It's enough to make you cry into your beer.

Red-faced organisers of a beer festival had to tell punters they had run out of beer, some hours before the event was due to end.

But the people behind Octoberfest, which was held at Weymouth Pavilion at the weekend, are putting the blame squarely on the national organisation of the Campaign for Real Ale (CAMRA).

The West Dorset branch of CAMRA, which brings Octoberfest to the venue each year, say they have to adhere to strict guidelines.

They have raised their concerns with the national body after they were given some 10 barrels fewer than last year and ran out far too early.

Drinkers were told about 8pm on Saturday – the fourth and last session of the festival – that the drink had run dry. The event was due to finish at 11.30pm.

Some refunds were given while others made do drinking the cider, which was in plentiful supply.

West Dorset CAMRA said they wanted it to be "publicly known that the reason we sold out of beer so early on Saturday night was due to the governs of CAMRA’s national budgeting policy for ordering quantities of beer and cider for CAMRA beer festivals and we were adhering to those strict guidelines for the festival to happen".

"Customers were compensated for their disappointment with extra tokens for cider and refunds were given if requested", a statement added.

Organisers said despite this hiccup, the festival was a success with approximately 900 people attending the event over the four sessions and consuming in the region of 4,000 thousand pints of beer and cider.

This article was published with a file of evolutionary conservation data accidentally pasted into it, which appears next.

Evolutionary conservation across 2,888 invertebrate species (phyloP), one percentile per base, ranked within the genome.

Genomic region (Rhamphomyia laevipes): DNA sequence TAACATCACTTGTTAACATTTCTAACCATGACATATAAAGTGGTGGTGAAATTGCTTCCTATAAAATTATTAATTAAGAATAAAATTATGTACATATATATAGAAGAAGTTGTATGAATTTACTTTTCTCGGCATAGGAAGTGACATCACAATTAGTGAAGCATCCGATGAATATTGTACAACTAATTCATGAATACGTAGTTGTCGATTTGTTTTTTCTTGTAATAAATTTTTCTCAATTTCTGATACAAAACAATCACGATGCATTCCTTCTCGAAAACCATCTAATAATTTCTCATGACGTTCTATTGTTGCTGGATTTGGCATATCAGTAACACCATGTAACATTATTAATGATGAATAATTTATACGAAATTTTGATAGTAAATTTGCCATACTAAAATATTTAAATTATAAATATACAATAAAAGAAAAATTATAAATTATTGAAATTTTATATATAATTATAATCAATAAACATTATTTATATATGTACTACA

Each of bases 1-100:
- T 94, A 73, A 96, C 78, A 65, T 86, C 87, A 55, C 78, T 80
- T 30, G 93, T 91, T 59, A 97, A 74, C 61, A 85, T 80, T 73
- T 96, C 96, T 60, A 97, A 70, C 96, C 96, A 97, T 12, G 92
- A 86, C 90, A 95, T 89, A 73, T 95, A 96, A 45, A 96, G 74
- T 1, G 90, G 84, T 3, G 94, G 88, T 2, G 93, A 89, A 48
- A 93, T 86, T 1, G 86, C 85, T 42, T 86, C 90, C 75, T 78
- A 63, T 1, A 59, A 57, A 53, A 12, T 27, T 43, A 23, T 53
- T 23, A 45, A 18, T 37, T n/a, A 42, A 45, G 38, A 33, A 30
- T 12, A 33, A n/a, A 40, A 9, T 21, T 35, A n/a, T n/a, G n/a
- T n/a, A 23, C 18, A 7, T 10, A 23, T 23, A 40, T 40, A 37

CAMRA bar manager Rich Gabe said: "It’s a shame we were not able to offer Saturday night customers the fantastic range of beer that was on offer at the previous sessions. This is an issue that has been notified to CAMRA’s head office in St Albans and we are awaiting a response.

"On a positive note I would like to thank all the volunteers who gave up their free time to work, the customers for continued support and above all thank the customers that were understanding of the situation Saturday night."

Catherine Tonry, National Festival Organiser for CAMRA said in repsonse: "CAMRA operates a policy in that each local festival applies for beer festival funding based on the number of visitors they expect through the door.

"The Weymouth branch's beer order was based on previous attendee numbers - obviously, the festival was much more popular this year than ever before.

"It's great to see the people of Weymouth enjoying the range of brews available at a CAMRA fest, and we're confident that the success will encourage the branch to order more beer for next year."